Chopin: Variations on ‘Là ci darem la mano’ for piano and orchestra, Op. 2

performed by Idil Biret and the Slovak State Philharmonic orchestra under Robert Stankovsky

Eusebius came in quietly the other day. You know the ironic smile on his pale face with which he seeks to create suspense. I was sitting at the piano with Florestan. Florestan is, as you know, one of those rare musical minds which anticipate, as it were, that which is new and extraordinary. Today, however, he was surprised. With the words, “Hats off, gentlemen – a genius!” Eusebius laid a piece of music on the piano rack. […] Chopin – I have never heard the name – who can he be? […] every measure betrays his genius!

Robert Schumann, quoted from this article, also linked below

I feel like this is a neat little trick. Not a trick, that sounds sly, but something that we’ve seen all three composers do so far, now that we’re on our third in this little stretch of “early works of important composers” or whatever is the idea of taking themes from another composer and trying your hand at reworking them or recycling them in some way. Mozart’s first four piano concertos were all orchestrations of what seem to be now otherwise-forgotten works, and Beethoven’s little Dressler variations was the same, even though it is teeny tiny compared to the others and doesn’t have an official opus number.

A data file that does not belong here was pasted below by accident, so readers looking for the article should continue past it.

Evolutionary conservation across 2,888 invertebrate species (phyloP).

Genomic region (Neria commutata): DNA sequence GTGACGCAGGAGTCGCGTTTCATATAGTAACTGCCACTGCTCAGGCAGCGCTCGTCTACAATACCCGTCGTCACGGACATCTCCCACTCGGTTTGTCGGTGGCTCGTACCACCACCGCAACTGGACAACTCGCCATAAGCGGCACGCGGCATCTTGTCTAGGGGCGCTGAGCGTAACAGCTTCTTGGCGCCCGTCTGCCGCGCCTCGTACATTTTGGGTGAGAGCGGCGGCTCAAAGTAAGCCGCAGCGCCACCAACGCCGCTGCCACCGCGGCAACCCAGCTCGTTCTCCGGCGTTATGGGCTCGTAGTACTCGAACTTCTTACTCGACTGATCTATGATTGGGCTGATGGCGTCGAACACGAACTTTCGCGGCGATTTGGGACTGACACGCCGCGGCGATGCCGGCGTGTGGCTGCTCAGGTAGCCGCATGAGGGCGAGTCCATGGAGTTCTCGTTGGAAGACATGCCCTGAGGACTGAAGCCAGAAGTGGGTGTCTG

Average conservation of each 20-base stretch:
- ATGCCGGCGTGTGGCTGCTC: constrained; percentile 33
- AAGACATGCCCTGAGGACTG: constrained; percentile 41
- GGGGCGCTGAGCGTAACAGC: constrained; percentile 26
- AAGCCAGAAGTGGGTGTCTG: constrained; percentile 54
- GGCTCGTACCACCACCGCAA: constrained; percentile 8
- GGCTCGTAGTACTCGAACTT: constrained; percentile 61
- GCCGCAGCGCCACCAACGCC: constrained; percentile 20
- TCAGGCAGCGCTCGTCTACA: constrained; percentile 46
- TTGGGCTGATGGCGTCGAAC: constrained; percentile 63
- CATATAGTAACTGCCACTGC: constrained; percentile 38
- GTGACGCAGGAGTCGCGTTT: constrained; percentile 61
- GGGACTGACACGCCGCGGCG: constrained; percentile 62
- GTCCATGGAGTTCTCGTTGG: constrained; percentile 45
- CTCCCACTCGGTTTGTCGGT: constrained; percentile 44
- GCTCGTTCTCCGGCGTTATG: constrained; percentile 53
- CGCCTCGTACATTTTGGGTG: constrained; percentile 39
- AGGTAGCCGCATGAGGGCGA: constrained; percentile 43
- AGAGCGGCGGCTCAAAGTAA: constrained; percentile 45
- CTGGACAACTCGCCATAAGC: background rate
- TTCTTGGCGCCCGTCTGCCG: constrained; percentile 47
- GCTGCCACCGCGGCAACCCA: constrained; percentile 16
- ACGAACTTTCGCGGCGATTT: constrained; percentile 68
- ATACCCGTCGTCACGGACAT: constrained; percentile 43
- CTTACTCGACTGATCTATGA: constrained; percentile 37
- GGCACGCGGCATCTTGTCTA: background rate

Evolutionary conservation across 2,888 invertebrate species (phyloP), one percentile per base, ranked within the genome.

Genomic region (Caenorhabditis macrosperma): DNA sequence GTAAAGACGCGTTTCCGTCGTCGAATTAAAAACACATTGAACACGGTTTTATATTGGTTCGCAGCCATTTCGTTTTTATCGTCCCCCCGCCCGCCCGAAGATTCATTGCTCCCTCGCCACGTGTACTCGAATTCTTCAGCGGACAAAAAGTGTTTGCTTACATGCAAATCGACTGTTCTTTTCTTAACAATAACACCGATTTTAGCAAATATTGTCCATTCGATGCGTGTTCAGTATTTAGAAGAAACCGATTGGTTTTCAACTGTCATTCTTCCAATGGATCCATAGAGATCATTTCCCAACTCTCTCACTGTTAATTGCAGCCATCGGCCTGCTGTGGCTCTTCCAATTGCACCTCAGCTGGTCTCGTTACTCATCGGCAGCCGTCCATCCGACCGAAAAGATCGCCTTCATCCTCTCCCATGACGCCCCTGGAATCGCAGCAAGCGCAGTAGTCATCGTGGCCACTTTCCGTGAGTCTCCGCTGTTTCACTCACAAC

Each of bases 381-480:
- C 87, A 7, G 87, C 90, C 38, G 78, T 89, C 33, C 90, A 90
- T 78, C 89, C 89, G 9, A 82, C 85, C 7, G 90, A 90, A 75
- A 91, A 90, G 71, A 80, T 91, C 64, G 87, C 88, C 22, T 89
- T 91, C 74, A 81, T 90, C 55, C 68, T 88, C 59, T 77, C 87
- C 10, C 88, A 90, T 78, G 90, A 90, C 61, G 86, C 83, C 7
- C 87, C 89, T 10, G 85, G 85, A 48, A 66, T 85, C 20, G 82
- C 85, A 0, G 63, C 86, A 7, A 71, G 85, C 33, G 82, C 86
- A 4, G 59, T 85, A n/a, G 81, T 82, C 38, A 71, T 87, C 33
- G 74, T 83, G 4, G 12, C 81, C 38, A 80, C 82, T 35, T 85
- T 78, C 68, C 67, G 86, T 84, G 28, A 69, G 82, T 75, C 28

In contrast, Chopin’s opus 2 is perhaps the grandest. Neither Mozart’s four re-orchestrations nor Beethoven’s small and slight Dressler march/variations have gained the fame and exposure that Chopin’s reworking did. He also used a far more famous and enduring theme than either of the two previous composers, from one of Mozart’s most famous compositions (sort of? maybe?). In fact I was watching Don Giovanni the other day and it struck me as “Hey, that’s a Mozart theme,” because I’d been working on this article and had completely forgotten that that opera is the source material for this piece, at least that segment in particular. So there’s that. That’s how I think of this piece of Chopin’s.